And, lastly, vaccine skepticism. A series of scandals going back 50 years has given Japan one of the lowest rates of vaccine confidence in the world.
Supply and hesitation also putting kinks in Australia's rollout. Strict border controls and snap lockdown dubbed the country a COVID success story
but as CNN's Angus Watson explains, that success is now hampering vaccine efforts.
Have a look.
(BEGIN VIDEO TAPE)
ANGUS WATSON, CNN PRODUCER: Like many places around the world, Australia has prioritized older and vulnerable people in the early stages of its
COVID-19 vaccine rollout. The problem? The rollout has never quite got past those early stages.
Very few Australians, under the age of 40, are eligible to get a shot. And fewer than 1 million people in this country have had two doses of any
COVID-19 vaccine. The problem is both a supply issue and a hesitancy issue.
Australia bet big on the AstraZeneca vaccine. It's the only COVID-19 vaccine that's being produced locally.
But earlier this year, Australia's drug regulators determined that that should be only given to people over the age of 50, due to the rare chance
of people developing blood clots, after receiving the AstraZeneca COVID-19 vaccine.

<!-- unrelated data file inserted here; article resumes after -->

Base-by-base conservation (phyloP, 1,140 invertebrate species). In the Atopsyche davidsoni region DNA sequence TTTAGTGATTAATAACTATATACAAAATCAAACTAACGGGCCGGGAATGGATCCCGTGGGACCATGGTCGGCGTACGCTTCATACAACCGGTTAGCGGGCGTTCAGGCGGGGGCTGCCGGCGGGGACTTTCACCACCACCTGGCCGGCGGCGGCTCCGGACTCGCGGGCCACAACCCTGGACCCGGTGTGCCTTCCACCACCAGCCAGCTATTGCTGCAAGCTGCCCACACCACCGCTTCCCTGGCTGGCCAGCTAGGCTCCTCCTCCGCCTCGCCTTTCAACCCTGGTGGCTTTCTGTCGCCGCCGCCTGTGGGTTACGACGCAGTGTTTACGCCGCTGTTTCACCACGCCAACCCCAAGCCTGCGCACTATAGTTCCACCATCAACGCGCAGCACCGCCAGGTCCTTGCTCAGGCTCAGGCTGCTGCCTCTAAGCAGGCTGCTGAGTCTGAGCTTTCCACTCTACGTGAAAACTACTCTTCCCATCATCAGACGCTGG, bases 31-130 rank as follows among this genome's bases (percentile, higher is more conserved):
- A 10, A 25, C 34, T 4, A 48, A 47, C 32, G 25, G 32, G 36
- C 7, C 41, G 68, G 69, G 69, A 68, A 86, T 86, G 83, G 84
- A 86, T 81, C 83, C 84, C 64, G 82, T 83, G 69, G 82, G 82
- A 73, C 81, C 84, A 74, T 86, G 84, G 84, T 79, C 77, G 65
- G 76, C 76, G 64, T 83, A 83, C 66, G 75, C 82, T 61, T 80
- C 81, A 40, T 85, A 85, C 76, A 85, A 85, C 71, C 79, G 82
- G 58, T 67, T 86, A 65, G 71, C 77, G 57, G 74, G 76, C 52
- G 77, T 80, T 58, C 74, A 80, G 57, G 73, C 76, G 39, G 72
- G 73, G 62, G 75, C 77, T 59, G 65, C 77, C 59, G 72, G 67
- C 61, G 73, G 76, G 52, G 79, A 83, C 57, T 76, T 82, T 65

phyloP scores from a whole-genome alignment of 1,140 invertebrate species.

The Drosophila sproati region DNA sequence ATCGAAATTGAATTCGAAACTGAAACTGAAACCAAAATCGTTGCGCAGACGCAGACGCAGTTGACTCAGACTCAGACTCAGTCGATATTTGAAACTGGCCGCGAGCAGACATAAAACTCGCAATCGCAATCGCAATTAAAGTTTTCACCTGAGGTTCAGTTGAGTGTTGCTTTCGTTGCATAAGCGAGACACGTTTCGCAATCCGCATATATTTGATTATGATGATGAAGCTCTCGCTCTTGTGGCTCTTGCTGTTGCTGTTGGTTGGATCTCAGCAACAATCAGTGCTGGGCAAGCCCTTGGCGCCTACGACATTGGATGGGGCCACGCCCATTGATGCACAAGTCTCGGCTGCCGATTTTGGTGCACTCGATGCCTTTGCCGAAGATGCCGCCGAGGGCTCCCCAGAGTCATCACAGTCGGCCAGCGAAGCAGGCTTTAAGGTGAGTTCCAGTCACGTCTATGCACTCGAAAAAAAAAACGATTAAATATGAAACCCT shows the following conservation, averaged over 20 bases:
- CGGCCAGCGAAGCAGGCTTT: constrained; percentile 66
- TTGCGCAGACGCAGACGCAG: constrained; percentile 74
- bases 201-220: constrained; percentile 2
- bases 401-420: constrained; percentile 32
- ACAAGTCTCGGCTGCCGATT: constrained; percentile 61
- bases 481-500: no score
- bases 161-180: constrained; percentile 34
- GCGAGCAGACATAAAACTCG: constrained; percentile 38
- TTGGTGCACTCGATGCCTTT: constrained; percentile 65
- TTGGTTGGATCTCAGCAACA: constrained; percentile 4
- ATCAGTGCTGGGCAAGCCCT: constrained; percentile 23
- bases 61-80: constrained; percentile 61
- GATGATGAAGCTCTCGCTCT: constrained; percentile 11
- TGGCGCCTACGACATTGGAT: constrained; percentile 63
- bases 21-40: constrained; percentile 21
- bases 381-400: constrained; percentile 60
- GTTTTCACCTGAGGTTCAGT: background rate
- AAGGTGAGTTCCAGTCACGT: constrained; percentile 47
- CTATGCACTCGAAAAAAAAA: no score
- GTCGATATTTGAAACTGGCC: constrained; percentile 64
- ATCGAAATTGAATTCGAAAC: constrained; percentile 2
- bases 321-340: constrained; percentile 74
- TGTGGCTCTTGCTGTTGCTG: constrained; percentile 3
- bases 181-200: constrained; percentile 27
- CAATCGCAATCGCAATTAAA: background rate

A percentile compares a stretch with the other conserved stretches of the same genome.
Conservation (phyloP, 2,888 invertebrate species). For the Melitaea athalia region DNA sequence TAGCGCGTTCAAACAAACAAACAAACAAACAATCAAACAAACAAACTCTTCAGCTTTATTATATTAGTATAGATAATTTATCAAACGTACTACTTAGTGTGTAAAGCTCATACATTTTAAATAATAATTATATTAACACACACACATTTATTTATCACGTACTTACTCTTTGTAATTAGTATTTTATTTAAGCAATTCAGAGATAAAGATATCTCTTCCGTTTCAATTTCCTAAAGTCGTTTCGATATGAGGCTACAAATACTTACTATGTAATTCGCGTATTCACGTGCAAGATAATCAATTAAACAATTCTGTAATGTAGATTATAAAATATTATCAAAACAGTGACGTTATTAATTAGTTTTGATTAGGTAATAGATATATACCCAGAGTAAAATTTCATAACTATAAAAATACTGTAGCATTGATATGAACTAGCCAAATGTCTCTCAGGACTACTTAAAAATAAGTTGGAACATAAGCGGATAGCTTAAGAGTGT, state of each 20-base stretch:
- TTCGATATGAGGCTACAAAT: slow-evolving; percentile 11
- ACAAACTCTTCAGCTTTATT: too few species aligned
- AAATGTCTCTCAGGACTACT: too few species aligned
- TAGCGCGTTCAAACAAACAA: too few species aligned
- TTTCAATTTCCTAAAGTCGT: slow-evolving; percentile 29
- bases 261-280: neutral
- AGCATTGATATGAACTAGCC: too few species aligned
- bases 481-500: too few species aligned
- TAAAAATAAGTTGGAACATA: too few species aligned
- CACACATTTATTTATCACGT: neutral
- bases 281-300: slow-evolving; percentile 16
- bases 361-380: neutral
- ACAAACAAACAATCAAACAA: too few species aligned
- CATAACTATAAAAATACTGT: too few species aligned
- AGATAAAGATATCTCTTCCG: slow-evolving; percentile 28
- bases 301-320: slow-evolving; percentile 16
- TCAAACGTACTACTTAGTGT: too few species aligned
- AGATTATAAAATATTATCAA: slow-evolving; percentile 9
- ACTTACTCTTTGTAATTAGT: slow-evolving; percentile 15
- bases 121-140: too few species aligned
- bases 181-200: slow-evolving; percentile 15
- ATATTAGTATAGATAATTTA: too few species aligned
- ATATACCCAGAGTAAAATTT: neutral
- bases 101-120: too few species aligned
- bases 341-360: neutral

People under the age of 50 told to wait until later in the year, until Pfizer shots become available. There's a shortage of those in Australia at
The problem is that older people are saying they want to wait too, towards the end of the year, to get a vaccine that they see is superior to the
AstraZeneca vaccine, which they worry about potential side effects of.
Meanwhile, Millennials, particularly, are saying they would happily get the AstraZeneca vaccine, if it diminished the chances of a lockdown, like the
one that we're seeing in Victoria right now. The state government there is saying that this lockdown may not have had to happen, if the Australian
government was quicker with its vaccine rollout.
Just over 30,000 Australians have caught COVID-19, since the beginning of the pandemic, and there are wide places around Australia, where there are
very few restrictions, and very few cases.
But borders remain closed. Very few people are allowed into the country. In fact, 35,000 Australians, or more, around the world, want to come back into
the country, but can't. Meanwhile Australians here have to apply to the government to leave. A change in those circumstances depends on the vaccine
rollout that the government says it's not a race. Many here disagree.
Angus Watson, CNN, Sydney, Australia.
ANDERSON: Well, up next, candle light and a new crackdown. Hong Kong tries to stop public commemorations of the Tiananmen Square massacre. We are live
on the scene for you.
Plus, crying and confessing to crimes. A shaken Roman Protasevich appears on TV in Belarus as his supporters accused the government of torture.